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Kathy S. Koops GRI

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3 Things to Know Before Moving Mom and Dad

filed under: Informational posted on December 13th, 2013

Moving mom and dad out of a home they’ve lived in for many many years requires patience and team effort.Moving Mom and Dad

More and more of the aging “silent generation”  thinking about down sizing or resizing their real estate needs poses a whole set of issues that often require and patience and teamwork on the part of both the Realtors as well as potential buyers.  Probably the best way to start the “selling process” is for family members to discuss with mom and dad about what they want to do and then offer assistance when and where it’s seems appropriate.  Notice I didn’t say tell them that they are moving and introduce the Realtor you selected to handle the sale.  If your parents are unable to handle selling their property- that’s an entirely different scenario from dealing with long time empty nesters who either want or need to move to a different type of house/condo/senior community.

  •  #1 Who is the legal decision maker?  If one or both of your parents are not in good health (or they don’t have a will) it would be wise for them to consult with an attorney about taking proactive to steps to resolve the  myriad of issues that may surface they cannot actively participate during the sale and or purchase of real estate.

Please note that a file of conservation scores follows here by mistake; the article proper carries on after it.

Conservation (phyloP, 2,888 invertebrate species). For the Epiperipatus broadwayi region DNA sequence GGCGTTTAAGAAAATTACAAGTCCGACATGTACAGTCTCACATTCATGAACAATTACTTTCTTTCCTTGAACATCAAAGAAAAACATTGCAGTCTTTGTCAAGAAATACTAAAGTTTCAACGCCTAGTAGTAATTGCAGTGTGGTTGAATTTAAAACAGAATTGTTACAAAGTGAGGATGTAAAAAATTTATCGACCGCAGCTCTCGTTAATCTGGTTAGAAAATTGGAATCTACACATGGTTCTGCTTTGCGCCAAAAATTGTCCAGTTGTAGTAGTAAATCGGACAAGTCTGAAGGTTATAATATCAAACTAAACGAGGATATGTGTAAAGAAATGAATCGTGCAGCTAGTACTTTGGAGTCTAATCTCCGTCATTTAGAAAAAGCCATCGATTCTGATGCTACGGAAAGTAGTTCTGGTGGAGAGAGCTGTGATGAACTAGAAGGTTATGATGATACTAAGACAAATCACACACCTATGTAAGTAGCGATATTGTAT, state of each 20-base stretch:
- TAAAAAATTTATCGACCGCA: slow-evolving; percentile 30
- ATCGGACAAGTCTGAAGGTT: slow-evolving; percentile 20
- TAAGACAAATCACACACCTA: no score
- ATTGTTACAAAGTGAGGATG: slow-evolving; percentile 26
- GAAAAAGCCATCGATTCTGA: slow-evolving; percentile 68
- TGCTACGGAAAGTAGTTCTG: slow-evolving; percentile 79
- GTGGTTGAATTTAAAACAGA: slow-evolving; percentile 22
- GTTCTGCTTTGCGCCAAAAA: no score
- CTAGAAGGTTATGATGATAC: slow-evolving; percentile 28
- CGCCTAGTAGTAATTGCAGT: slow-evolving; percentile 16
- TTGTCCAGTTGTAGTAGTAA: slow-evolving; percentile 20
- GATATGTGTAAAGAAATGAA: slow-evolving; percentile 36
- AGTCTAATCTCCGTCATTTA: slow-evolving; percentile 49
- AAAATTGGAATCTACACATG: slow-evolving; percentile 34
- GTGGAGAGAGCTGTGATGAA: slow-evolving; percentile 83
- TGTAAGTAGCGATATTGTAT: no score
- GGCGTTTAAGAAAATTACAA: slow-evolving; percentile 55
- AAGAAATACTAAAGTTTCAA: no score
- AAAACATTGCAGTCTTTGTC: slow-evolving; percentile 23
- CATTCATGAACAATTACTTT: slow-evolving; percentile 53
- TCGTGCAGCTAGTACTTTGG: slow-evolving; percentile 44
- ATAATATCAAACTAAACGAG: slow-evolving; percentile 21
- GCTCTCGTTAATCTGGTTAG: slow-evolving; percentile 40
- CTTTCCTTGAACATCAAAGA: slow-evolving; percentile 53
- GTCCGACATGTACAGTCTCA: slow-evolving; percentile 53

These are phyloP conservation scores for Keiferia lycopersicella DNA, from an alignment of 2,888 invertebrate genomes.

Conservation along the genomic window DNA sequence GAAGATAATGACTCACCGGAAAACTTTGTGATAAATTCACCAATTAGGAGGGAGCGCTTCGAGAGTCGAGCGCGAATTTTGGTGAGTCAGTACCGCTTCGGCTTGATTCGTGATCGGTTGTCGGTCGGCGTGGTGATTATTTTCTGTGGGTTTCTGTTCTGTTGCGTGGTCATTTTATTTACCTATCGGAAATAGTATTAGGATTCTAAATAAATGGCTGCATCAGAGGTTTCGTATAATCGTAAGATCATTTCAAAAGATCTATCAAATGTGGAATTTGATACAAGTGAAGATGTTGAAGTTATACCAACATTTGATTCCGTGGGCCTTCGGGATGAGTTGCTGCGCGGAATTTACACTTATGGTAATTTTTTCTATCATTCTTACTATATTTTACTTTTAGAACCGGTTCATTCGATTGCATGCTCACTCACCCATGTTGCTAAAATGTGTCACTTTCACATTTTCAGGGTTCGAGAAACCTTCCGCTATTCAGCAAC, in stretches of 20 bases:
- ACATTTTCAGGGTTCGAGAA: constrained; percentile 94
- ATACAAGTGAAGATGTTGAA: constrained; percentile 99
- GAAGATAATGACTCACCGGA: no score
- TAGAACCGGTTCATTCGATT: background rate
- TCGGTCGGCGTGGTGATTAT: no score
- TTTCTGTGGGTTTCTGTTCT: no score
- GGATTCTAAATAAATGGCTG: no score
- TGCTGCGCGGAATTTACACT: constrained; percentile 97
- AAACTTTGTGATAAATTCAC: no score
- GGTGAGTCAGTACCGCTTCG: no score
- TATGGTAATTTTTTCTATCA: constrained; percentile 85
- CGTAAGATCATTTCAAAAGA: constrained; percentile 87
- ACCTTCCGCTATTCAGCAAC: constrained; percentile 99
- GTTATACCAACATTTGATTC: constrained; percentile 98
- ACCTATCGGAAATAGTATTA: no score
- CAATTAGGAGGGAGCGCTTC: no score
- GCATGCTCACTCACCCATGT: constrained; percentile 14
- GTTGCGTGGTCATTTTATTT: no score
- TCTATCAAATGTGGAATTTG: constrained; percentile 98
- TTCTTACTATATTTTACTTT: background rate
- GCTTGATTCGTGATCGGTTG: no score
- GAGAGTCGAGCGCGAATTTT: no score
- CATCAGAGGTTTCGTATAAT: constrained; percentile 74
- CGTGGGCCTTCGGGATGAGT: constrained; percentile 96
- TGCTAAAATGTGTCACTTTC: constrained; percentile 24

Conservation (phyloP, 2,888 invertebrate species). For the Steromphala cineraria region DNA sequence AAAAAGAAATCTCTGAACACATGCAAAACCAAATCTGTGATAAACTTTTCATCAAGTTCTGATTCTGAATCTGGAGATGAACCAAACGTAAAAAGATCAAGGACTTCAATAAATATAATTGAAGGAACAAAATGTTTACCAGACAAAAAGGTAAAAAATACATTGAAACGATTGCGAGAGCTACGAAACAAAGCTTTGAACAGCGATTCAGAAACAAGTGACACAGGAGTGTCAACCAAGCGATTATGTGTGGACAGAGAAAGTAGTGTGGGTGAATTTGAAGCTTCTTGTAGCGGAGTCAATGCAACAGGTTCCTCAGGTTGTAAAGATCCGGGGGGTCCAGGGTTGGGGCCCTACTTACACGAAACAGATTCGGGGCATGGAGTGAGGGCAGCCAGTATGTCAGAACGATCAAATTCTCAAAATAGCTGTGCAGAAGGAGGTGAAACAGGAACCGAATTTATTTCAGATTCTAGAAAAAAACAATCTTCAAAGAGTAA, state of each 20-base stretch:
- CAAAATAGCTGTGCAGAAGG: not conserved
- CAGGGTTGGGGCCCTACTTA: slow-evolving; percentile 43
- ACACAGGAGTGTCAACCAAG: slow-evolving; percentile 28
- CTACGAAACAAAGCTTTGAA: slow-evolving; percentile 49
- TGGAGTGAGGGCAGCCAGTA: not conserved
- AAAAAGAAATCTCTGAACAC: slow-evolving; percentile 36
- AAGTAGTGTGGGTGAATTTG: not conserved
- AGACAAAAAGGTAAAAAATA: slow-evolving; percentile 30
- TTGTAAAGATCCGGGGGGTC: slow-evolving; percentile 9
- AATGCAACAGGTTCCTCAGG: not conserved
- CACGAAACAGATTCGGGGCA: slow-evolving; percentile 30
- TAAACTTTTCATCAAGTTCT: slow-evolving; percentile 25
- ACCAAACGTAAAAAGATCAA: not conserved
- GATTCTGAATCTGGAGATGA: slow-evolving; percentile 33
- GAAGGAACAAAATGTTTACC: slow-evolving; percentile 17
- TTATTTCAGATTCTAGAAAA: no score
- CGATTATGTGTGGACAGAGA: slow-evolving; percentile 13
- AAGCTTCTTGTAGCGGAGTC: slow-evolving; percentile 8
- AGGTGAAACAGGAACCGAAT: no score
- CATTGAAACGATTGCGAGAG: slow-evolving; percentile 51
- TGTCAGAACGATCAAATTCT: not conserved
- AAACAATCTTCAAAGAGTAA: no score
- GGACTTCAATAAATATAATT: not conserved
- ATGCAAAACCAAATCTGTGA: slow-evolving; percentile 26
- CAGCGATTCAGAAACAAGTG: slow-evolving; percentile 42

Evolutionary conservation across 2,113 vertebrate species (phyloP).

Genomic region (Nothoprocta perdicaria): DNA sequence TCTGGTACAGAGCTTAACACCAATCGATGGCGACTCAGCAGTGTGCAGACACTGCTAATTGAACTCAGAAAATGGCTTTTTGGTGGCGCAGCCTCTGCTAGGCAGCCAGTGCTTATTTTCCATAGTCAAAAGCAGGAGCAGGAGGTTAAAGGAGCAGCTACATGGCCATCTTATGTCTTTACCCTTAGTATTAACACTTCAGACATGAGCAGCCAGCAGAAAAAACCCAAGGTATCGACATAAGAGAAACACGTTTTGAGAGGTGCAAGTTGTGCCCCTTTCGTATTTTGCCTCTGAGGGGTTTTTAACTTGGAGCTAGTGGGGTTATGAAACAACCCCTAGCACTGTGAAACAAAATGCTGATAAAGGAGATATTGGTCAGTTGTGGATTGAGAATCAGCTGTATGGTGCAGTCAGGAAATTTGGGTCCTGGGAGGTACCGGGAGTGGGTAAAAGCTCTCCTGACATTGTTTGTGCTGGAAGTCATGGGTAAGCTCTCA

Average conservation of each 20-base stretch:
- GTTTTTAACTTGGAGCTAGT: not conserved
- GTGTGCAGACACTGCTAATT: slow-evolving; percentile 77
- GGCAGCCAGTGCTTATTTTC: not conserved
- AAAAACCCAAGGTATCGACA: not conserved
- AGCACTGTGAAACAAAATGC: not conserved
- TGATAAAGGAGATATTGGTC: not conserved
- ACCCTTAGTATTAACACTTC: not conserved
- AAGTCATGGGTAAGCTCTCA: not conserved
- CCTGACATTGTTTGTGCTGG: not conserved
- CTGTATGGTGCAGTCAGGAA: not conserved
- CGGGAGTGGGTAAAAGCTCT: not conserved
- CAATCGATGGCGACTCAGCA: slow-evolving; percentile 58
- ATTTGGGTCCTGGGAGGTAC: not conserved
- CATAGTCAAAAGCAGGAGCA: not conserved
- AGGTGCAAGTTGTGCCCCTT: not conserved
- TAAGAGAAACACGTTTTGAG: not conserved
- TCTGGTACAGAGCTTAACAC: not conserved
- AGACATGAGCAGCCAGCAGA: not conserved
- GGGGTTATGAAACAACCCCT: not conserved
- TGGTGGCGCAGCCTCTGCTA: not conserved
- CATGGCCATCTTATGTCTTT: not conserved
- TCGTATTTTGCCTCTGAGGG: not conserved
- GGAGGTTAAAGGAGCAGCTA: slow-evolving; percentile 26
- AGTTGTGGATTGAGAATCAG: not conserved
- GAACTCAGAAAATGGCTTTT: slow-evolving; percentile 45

Today, many family members are doing their best to be helpful, but they may not have the “legal authority” to sign documents. As a Realtor(r) I’m happy to have the “kids” sit in on everything- but ultimately mom and dad make the decision and sign the paperwork.  More importantly, unless they tell me otherwise during the listing consultation- I will not divulge the details of any communications I’ve had with your parents.

  • #2 Family members should have the discussion with the parent(s) about who’s in-charge prior to meeting with Realtors, movers or anybody else.

On the flip side, when family members don’t communicate with each other and contracts to purchase the next dwelling are signed without any consideration to the financial problems on the current house….the lack of coordination/communication may stress out your parents.   In short, (though I don’t recommend it)  it’s fine to be working with one real estate agent to sell and another agent to purchase-just make sure the details are communicated your parents and the respective Realtors know what’s going on.

  •  #3 Sometimes our concern about making the move easier for our parents actually causes more problems due to lack of communication/coordination.

As the sandwich generation handles the challenges of helping our parents move and make decisions about where and when they want to resettle, taking the preliminary steps will greatly reduce everybody’s level of stress. If need help locating local resources to help make the transition easier -Click here to to Call: 513-300-4090,by email

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